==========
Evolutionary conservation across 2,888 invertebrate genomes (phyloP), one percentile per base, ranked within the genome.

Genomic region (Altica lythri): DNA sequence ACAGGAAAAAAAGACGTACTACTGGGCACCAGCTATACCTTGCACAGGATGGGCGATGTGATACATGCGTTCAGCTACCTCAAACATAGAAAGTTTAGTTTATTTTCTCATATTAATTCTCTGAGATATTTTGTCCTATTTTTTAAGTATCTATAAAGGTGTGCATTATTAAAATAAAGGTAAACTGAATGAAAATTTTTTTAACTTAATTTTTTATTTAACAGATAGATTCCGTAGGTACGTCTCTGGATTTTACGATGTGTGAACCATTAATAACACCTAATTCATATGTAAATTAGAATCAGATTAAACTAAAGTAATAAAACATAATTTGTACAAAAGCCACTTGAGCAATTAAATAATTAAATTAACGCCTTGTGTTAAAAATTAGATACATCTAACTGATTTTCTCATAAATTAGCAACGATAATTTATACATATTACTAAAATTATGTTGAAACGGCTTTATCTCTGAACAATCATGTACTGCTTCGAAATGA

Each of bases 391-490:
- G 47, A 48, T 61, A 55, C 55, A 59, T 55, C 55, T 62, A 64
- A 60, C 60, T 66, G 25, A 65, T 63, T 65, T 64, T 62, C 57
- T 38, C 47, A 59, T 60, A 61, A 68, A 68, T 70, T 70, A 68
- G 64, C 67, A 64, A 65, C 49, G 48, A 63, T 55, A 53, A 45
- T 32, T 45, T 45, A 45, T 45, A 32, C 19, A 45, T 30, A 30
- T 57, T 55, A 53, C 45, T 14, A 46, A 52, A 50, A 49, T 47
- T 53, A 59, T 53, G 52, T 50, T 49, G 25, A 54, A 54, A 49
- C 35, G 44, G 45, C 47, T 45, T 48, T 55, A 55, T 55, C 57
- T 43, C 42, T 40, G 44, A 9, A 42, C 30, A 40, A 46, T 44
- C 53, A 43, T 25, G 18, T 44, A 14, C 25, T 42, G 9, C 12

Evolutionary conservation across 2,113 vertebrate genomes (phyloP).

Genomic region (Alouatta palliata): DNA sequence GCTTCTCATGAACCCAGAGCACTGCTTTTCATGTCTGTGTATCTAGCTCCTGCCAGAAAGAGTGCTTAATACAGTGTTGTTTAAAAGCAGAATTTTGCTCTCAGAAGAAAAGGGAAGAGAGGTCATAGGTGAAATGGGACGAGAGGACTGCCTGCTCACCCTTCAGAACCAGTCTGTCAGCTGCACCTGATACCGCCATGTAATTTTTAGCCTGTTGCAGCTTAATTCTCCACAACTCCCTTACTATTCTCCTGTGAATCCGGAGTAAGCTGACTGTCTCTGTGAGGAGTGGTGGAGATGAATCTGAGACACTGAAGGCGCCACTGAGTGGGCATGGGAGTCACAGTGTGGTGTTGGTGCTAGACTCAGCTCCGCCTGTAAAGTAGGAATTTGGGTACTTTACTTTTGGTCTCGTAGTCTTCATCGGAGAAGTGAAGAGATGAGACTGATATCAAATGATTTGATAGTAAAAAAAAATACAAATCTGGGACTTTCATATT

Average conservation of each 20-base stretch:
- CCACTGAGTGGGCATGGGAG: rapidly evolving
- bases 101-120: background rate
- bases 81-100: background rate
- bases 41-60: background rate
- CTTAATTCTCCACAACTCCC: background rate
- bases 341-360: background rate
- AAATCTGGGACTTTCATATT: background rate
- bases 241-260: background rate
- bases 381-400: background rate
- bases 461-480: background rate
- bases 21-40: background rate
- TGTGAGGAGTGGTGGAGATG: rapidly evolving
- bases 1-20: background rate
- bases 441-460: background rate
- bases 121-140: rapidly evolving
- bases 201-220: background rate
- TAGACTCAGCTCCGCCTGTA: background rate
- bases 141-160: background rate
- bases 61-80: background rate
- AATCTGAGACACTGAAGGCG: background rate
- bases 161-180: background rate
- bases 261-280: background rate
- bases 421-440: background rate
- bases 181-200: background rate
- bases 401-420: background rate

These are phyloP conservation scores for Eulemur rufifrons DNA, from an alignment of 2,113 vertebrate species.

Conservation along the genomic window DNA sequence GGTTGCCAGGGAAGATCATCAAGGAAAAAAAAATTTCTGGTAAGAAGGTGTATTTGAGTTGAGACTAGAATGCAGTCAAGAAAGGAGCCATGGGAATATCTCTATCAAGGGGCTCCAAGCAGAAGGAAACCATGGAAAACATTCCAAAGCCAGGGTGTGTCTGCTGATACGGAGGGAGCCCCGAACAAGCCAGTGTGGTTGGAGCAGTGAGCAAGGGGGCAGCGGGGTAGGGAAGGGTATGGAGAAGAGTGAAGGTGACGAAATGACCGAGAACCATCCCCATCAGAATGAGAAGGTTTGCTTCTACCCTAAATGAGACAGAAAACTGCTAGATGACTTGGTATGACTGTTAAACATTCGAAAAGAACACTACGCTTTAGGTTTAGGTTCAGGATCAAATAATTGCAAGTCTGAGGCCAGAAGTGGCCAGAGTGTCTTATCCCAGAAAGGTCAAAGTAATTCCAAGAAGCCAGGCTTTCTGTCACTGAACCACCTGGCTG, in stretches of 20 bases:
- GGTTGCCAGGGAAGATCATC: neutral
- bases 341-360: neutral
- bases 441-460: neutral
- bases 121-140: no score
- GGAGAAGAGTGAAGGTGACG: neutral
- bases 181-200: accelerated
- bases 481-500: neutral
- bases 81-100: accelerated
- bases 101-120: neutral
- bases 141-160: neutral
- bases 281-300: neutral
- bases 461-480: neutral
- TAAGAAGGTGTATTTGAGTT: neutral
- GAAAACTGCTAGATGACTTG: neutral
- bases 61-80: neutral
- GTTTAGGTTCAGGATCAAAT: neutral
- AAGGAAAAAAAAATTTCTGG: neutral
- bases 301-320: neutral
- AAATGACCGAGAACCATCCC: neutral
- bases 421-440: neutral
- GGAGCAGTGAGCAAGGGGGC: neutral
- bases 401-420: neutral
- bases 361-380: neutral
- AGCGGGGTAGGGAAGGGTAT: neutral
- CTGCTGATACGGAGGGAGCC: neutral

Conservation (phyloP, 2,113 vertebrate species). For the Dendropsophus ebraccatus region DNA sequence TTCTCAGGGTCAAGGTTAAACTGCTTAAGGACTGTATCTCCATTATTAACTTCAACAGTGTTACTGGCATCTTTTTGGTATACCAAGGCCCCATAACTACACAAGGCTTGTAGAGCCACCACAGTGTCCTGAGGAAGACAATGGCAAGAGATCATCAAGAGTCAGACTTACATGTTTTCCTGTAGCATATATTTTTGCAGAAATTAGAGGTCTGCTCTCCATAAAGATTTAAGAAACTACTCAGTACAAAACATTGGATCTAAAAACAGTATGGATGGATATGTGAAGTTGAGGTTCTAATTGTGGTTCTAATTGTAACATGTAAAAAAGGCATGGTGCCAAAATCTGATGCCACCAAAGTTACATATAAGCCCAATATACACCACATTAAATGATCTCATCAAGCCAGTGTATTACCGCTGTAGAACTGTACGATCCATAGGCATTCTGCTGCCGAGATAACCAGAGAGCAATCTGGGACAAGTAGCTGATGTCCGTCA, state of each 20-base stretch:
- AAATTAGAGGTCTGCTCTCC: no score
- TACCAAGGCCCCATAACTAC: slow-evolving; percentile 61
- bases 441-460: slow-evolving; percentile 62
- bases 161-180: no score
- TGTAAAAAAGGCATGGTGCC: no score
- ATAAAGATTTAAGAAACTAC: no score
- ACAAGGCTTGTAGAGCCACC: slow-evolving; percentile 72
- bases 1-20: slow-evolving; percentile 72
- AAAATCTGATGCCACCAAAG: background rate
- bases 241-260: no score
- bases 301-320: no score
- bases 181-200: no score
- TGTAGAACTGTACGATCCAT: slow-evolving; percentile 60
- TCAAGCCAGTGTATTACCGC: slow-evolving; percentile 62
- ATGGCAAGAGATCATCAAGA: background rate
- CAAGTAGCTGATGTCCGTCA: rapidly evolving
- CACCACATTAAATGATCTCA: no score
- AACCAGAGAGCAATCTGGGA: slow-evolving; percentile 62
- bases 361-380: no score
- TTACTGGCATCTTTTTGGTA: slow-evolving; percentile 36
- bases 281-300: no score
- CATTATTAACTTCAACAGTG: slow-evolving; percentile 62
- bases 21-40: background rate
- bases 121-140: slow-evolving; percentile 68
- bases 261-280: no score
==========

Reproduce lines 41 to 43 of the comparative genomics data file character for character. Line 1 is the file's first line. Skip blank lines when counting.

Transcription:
- bases 401-420: background rate

These are phyloP conservation scores for Eulemur rufifrons DNA, from an alignment of 2,113 vertebrate species.

Conservation along the genomic window DNA sequence GGTTGCCAGGGAAGATCATCAAGGAAAAAAAAATTTCTGGTAAGAAGGTGTATTTGAGTTGAGACTAGAATGCAGTCAAGAAAGGAGCCATGGGAATATCTCTATCAAGGGGCTCCAAGCAGAAGGAAACCATGGAAAACATTCCAAAGCCAGGGTGTGTCTGCTGATACGGAGGGAGCCCCGAACAAGCCAGTGTGGTTGGAGCAGTGAGCAAGGGGGCAGCGGGGTAGGGAAGGGTATGGAGAAGAGTGAAGGTGACGAAATGACCGAGAACCATCCCCATCAGAATGAGAAGGTTTGCTTCTACCCTAAATGAGACAGAAAACTGCTAGATGACTTGGTATGACTGTTAAACATTCGAAAAGAACACTACGCTTTAGGTTTAGGTTCAGGATCAAATAATTGCAAGTCTGAGGCCAGAAGTGGCCAGAGTGTCTTATCCCAGAAAGGTCAAAGTAATTCCAAGAAGCCAGGCTTTCTGTCACTGAACCACCTGGCTG, in stretches of 20 bases: